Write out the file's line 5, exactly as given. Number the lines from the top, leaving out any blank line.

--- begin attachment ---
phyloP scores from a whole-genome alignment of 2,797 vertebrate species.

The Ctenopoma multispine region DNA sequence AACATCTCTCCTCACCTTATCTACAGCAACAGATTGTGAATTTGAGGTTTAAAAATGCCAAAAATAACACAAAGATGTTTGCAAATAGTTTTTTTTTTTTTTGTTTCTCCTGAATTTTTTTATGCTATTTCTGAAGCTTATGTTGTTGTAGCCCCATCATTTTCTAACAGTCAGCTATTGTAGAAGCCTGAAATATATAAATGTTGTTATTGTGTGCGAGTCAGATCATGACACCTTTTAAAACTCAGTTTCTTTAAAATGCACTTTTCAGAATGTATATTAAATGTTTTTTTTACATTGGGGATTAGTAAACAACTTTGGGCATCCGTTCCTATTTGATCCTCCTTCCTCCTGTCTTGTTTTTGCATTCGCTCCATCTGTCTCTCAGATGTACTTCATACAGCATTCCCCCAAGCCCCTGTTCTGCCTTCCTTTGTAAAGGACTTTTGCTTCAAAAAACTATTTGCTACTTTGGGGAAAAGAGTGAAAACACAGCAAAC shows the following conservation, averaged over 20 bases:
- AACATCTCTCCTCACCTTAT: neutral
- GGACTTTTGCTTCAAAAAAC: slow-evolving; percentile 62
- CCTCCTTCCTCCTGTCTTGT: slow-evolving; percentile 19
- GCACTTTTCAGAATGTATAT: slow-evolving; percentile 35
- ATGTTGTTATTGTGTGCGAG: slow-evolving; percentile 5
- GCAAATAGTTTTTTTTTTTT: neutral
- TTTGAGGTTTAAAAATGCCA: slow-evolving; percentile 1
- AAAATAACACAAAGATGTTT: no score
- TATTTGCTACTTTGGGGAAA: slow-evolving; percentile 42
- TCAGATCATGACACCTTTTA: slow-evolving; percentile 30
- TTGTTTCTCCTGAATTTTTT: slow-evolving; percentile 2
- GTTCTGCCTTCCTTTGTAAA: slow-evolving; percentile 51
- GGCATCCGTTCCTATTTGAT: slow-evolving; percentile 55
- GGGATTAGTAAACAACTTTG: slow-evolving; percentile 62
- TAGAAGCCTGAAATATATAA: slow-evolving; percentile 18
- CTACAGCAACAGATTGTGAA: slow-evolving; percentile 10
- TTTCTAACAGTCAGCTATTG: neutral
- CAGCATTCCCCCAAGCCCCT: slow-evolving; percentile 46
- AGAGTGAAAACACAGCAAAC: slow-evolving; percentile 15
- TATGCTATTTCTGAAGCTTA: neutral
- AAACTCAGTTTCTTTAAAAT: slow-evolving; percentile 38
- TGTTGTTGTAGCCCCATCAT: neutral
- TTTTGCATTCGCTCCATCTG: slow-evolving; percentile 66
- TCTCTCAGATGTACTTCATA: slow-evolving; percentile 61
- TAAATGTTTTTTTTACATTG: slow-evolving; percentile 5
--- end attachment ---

- CCTCCTTCCTCCTGTCTTGT: slow-evolving; percentile 19